A pharmacist puts boxes of drugs back onto a shelf at a pharmacy. Religious images and portraits hang above the pharmacy shelves.
Pharmacy manager Victor Olvera puts boxes of drugs back onto the shelf at the Uncle Sam Pharmacy in Nuevo Progreso, Mexico. South Texas residents have long traveled south of the border to obtain medications, including abortion-inducing drugs.
  Jason GarzaThe Texas Tribune

A young woman wearing a cropped white shirt poses in front of a tree. Her hair is in two braids.
Makayla Montoya Frazier needed an abortion at age 19. After a visit to a clinic in Texas, prior to the overturning of Roe v. Wade, it took her another month to get an abortion.
  Sarah Karlan | Teen Vogue

A close-up of a teen's arm across a pink dress. / has a bracelet on their wrist and pink nails.
Details of Lisbeth’s dress and nails are shown in a photo at her quinceañera in December 2021. She thought her celebration might not be possible because of the pandemic and violence.
 Lexi Parra | The Washington Post
A multicolor disco ball hangs on a reddish-pink ceiling next to a lightbulb.
A homemade disco ball hangs from the ceiling at Nayreth’s baby shower, held in the La Vega neighborhood.
Lexi Parra | The Washington Post

"Working on What Remains was the most challenging and rewarding process I have experienced. It was only possible because of the women who were brave enough to share the most traumatic losses of their lives.

Through organic relationships and deep trust, I felt extremely privileged to be allowed in to make images that spoke both to the tragedies, but also to the moments of joy and resilience that helped this community start to heal."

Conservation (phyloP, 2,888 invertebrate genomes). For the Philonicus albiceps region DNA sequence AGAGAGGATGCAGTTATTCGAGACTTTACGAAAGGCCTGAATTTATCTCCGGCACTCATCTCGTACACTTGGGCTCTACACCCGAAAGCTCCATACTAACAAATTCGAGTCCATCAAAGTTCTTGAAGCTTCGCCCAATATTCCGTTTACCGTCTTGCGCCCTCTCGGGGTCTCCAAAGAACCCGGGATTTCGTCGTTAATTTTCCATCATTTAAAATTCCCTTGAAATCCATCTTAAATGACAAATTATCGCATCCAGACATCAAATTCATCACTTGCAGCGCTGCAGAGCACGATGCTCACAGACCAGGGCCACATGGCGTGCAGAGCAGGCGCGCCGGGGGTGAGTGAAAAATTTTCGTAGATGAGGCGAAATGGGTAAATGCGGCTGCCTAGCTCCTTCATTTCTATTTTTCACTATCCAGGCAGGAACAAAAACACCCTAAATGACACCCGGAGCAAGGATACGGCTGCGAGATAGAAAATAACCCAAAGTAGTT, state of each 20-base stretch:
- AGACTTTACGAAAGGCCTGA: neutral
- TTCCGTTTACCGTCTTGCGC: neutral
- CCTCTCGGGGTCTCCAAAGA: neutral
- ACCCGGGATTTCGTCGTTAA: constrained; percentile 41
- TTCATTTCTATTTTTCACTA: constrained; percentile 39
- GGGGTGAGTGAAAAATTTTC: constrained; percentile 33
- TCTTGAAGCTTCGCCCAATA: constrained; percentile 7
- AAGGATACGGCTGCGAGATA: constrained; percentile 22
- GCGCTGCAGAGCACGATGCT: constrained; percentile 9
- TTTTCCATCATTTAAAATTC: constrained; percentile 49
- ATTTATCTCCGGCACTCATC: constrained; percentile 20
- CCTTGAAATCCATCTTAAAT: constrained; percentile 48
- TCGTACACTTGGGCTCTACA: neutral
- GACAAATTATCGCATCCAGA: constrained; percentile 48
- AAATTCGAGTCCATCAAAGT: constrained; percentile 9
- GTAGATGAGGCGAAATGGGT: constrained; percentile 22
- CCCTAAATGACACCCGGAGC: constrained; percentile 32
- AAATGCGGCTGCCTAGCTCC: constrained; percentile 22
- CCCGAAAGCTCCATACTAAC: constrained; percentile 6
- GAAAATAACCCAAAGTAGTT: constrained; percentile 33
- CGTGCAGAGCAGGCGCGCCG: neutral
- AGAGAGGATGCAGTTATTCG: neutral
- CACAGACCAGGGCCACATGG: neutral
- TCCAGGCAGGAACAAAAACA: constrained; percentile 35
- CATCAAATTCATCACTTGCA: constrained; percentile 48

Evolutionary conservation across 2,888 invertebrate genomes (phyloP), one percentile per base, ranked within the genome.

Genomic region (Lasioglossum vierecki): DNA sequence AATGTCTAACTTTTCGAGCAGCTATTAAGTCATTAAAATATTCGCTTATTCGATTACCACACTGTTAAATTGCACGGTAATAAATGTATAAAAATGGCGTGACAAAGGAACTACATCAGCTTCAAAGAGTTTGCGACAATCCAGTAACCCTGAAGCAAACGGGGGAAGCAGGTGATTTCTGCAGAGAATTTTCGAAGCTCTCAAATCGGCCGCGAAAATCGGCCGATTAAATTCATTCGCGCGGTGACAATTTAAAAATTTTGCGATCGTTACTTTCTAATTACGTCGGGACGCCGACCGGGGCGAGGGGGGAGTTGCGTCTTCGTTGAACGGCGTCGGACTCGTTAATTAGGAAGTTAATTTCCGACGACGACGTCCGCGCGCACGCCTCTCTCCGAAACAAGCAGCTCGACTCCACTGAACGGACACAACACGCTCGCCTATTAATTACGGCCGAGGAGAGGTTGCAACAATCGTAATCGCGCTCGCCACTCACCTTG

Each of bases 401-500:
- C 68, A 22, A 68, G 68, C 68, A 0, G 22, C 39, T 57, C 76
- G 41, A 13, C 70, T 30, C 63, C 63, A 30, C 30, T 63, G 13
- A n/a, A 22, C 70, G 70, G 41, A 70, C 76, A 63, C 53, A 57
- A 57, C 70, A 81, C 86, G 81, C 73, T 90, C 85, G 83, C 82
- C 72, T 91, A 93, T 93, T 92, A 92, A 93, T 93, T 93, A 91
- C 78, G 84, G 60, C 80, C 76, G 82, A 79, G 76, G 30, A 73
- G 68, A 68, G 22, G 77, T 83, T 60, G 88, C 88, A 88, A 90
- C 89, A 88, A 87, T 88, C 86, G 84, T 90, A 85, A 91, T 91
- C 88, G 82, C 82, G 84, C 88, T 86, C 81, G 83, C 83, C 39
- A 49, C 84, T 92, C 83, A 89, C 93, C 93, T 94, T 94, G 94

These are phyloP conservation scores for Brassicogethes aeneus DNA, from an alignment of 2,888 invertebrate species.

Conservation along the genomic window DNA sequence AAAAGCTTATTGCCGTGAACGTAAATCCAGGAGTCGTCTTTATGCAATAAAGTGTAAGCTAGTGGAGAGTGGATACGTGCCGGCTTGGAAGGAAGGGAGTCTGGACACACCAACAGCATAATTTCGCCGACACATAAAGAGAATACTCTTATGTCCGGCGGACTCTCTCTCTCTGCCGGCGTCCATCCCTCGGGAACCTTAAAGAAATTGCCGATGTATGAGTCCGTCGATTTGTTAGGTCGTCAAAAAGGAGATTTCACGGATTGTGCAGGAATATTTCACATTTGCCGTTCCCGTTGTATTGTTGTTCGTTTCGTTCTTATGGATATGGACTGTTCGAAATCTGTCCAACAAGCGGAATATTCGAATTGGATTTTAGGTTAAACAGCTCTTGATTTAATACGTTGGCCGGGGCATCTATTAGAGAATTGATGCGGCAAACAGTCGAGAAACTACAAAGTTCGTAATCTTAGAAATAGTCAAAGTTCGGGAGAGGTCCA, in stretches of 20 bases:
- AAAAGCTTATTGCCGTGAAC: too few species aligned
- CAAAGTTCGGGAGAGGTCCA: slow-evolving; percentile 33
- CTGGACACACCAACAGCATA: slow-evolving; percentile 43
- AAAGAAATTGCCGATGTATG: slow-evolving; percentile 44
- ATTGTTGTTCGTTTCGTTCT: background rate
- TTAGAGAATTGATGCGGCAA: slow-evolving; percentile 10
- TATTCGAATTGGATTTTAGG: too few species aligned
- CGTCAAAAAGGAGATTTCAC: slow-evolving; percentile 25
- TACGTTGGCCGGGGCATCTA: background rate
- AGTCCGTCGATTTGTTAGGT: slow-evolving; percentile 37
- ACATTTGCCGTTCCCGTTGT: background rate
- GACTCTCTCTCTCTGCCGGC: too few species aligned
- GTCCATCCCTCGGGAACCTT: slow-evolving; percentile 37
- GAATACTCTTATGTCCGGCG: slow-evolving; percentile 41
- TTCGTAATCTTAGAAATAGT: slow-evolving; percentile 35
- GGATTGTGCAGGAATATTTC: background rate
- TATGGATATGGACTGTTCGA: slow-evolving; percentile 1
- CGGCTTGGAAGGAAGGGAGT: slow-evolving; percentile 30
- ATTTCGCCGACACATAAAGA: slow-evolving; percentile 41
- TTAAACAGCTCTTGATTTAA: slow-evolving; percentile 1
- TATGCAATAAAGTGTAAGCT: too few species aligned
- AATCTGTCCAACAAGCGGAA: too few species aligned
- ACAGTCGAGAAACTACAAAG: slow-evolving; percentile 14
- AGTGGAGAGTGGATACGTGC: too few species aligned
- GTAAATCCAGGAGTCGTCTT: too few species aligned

A woman in a pink dress holding a green bandana stands in front of a green sign that says, "#AbortoLegalYA VIVAS Y LIBRES EN MÉXICO"
Alessandra Flores, passing by on June 29, 2022, during her quinceañera photoshoot, stopped to pose holding a green bandana in support of reproductive rights near the U.S. Embassy in Mexico City after Roe v. Wade was overturned.
Verónica G. Cárdenas | The Texas Tribune
A daughter leans on her mother’s shoulder. The mother looks directly at the camera. Both women are wearing head scarves. They stand in front of a white cloth with embroidered flowers.
Biology teacher Najiba Ebrahimi and her daughter, Azada, in São Paulo, Brazil. Both women were forced to abandon their lives in Afghanistan after the Taliban’s takeover of Kabul.
 Luisa Dörr | TIME
Two people in a boat hold a flag. On the left, a person with short hair, a t-shirt, and a backpack. On the right, a person wearing an orange dress twirls with one hand up—their long hair and bangs flowing in the wind.